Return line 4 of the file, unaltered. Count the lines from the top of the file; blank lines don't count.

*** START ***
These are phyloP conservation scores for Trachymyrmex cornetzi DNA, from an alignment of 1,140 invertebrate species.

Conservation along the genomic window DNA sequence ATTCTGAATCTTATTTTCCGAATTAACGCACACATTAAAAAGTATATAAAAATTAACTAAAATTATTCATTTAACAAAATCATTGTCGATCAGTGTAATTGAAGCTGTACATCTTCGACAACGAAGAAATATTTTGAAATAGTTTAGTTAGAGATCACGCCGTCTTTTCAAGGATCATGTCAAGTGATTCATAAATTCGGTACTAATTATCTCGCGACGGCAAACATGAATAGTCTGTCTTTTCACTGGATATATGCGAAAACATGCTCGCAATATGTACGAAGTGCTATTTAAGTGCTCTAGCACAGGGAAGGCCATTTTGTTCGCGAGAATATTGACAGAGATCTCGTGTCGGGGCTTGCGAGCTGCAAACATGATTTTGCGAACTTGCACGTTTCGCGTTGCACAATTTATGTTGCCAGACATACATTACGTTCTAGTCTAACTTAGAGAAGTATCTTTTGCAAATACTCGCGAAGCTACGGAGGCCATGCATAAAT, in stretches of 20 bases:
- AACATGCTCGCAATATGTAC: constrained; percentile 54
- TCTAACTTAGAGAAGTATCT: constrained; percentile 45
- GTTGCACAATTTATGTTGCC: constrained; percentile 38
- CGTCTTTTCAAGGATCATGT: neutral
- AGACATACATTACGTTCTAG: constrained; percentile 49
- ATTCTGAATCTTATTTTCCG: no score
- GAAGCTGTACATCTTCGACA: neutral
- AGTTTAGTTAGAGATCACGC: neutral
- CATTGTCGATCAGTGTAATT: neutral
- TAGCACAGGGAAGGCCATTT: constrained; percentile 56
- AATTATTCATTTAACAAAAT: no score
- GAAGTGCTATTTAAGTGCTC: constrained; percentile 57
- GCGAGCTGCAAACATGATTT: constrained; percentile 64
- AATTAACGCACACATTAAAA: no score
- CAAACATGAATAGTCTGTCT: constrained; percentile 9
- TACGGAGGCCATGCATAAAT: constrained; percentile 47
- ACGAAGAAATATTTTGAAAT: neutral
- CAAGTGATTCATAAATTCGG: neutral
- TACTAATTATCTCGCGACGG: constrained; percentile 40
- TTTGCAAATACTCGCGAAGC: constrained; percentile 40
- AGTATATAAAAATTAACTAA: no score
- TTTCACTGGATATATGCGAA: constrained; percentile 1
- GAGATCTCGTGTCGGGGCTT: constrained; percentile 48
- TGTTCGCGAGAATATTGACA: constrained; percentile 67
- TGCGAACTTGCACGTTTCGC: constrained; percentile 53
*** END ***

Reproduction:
- TCTAACTTAGAGAAGTATCT: constrained; percentile 45